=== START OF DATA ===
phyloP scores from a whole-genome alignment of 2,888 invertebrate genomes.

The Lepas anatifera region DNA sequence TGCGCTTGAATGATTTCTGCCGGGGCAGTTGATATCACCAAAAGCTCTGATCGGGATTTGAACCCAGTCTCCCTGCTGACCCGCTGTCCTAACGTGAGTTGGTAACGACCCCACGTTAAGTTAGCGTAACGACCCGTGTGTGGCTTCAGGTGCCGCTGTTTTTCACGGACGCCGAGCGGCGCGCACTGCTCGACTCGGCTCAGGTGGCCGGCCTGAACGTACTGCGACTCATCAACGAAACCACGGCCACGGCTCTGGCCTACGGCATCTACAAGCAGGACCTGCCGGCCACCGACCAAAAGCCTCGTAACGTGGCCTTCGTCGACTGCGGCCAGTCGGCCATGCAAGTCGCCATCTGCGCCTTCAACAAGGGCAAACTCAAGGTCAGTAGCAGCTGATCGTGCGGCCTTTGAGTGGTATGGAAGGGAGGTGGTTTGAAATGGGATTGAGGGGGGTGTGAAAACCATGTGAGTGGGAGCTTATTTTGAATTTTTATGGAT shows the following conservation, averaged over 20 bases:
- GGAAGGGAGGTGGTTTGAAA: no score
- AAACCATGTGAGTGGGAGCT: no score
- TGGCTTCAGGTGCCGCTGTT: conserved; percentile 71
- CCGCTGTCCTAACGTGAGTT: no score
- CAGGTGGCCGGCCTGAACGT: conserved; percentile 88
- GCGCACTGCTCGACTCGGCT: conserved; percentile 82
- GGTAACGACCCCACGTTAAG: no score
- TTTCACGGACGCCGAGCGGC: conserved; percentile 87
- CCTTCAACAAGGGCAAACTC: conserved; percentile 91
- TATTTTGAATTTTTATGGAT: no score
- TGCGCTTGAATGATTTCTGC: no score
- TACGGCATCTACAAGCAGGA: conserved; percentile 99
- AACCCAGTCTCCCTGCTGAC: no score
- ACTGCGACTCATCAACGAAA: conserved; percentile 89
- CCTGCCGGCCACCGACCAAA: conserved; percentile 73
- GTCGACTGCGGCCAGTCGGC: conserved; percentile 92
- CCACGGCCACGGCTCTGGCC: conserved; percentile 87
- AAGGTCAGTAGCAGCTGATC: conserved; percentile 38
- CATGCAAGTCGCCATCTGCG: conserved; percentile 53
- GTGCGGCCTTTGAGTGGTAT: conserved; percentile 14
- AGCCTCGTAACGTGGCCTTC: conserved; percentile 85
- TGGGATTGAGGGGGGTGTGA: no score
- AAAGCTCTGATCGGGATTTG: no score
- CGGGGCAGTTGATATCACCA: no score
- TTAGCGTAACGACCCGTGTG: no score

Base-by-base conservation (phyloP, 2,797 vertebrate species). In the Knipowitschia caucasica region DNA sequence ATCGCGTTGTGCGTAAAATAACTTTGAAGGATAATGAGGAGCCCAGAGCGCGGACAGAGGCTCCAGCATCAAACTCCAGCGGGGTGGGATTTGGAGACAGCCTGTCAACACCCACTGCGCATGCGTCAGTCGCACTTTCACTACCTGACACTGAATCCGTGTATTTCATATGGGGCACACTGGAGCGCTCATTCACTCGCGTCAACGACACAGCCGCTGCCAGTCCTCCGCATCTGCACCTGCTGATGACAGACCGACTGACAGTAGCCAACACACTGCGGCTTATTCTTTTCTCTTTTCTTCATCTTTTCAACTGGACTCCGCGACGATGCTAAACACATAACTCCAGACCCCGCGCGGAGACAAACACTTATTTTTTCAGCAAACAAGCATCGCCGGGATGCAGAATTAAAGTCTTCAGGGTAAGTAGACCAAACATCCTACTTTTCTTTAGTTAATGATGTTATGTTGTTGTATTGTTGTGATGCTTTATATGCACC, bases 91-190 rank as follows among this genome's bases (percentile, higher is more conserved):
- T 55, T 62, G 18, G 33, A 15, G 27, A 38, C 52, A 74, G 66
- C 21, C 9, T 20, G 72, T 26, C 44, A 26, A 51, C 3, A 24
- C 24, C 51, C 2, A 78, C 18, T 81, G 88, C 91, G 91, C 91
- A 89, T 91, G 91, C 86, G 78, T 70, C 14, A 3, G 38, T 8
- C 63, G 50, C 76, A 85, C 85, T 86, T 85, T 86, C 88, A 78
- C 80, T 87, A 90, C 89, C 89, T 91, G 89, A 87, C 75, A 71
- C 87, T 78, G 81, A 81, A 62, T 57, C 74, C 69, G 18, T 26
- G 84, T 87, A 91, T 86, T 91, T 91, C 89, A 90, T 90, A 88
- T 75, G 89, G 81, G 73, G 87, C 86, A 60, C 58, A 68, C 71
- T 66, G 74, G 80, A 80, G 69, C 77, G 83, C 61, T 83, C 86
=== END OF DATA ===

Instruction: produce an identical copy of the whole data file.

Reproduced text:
phyloP scores from a whole-genome alignment of 2,888 invertebrate genomes.

The Lepas anatifera region DNA sequence TGCGCTTGAATGATTTCTGCCGGGGCAGTTGATATCACCAAAAGCTCTGATCGGGATTTGAACCCAGTCTCCCTGCTGACCCGCTGTCCTAACGTGAGTTGGTAACGACCCCACGTTAAGTTAGCGTAACGACCCGTGTGTGGCTTCAGGTGCCGCTGTTTTTCACGGACGCCGAGCGGCGCGCACTGCTCGACTCGGCTCAGGTGGCCGGCCTGAACGTACTGCGACTCATCAACGAAACCACGGCCACGGCTCTGGCCTACGGCATCTACAAGCAGGACCTGCCGGCCACCGACCAAAAGCCTCGTAACGTGGCCTTCGTCGACTGCGGCCAGTCGGCCATGCAAGTCGCCATCTGCGCCTTCAACAAGGGCAAACTCAAGGTCAGTAGCAGCTGATCGTGCGGCCTTTGAGTGGTATGGAAGGGAGGTGGTTTGAAATGGGATTGAGGGGGGTGTGAAAACCATGTGAGTGGGAGCTTATTTTGAATTTTTATGGAT shows the following conservation, averaged over 20 bases:
- GGAAGGGAGGTGGTTTGAAA: no score
- AAACCATGTGAGTGGGAGCT: no score
- TGGCTTCAGGTGCCGCTGTT: conserved; percentile 71
- CCGCTGTCCTAACGTGAGTT: no score
- CAGGTGGCCGGCCTGAACGT: conserved; percentile 88
- GCGCACTGCTCGACTCGGCT: conserved; percentile 82
- GGTAACGACCCCACGTTAAG: no score
- TTTCACGGACGCCGAGCGGC: conserved; percentile 87
- CCTTCAACAAGGGCAAACTC: conserved; percentile 91
- TATTTTGAATTTTTATGGAT: no score
- TGCGCTTGAATGATTTCTGC: no score
- TACGGCATCTACAAGCAGGA: conserved; percentile 99
- AACCCAGTCTCCCTGCTGAC: no score
- ACTGCGACTCATCAACGAAA: conserved; percentile 89
- CCTGCCGGCCACCGACCAAA: conserved; percentile 73
- GTCGACTGCGGCCAGTCGGC: conserved; percentile 92
- CCACGGCCACGGCTCTGGCC: conserved; percentile 87
- AAGGTCAGTAGCAGCTGATC: conserved; percentile 38
- CATGCAAGTCGCCATCTGCG: conserved; percentile 53
- GTGCGGCCTTTGAGTGGTAT: conserved; percentile 14
- AGCCTCGTAACGTGGCCTTC: conserved; percentile 85
- TGGGATTGAGGGGGGTGTGA: no score
- AAAGCTCTGATCGGGATTTG: no score
- CGGGGCAGTTGATATCACCA: no score
- TTAGCGTAACGACCCGTGTG: no score

Base-by-base conservation (phyloP, 2,797 vertebrate species). In the Knipowitschia caucasica region DNA sequence ATCGCGTTGTGCGTAAAATAACTTTGAAGGATAATGAGGAGCCCAGAGCGCGGACAGAGGCTCCAGCATCAAACTCCAGCGGGGTGGGATTTGGAGACAGCCTGTCAACACCCACTGCGCATGCGTCAGTCGCACTTTCACTACCTGACACTGAATCCGTGTATTTCATATGGGGCACACTGGAGCGCTCATTCACTCGCGTCAACGACACAGCCGCTGCCAGTCCTCCGCATCTGCACCTGCTGATGACAGACCGACTGACAGTAGCCAACACACTGCGGCTTATTCTTTTCTCTTTTCTTCATCTTTTCAACTGGACTCCGCGACGATGCTAAACACATAACTCCAGACCCCGCGCGGAGACAAACACTTATTTTTTCAGCAAACAAGCATCGCCGGGATGCAGAATTAAAGTCTTCAGGGTAAGTAGACCAAACATCCTACTTTTCTTTAGTTAATGATGTTATGTTGTTGTATTGTTGTGATGCTTTATATGCACC, bases 91-190 rank as follows among this genome's bases (percentile, higher is more conserved):
- T 55, T 62, G 18, G 33, A 15, G 27, A 38, C 52, A 74, G 66
- C 21, C 9, T 20, G 72, T 26, C 44, A 26, A 51, C 3, A 24
- C 24, C 51, C 2, A 78, C 18, T 81, G 88, C 91, G 91, C 91
- A 89, T 91, G 91, C 86, G 78, T 70, C 14, A 3, G 38, T 8
- C 63, G 50, C 76, A 85, C 85, T 86, T 85, T 86, C 88, A 78
- C 80, T 87, A 90, C 89, C 89, T 91, G 89, A 87, C 75, A 71
- C 87, T 78, G 81, A 81, A 62, T 57, C 74, C 69, G 18, T 26
- G 84, T 87, A 91, T 86, T 91, T 91, C 89, A 90, T 90, A 88
- T 75, G 89, G 81, G 73, G 87, C 86, A 60, C 58, A 68, C 71
- T 66, G 74, G 80, A 80, G 69, C 77, G 83, C 61, T 83, C 86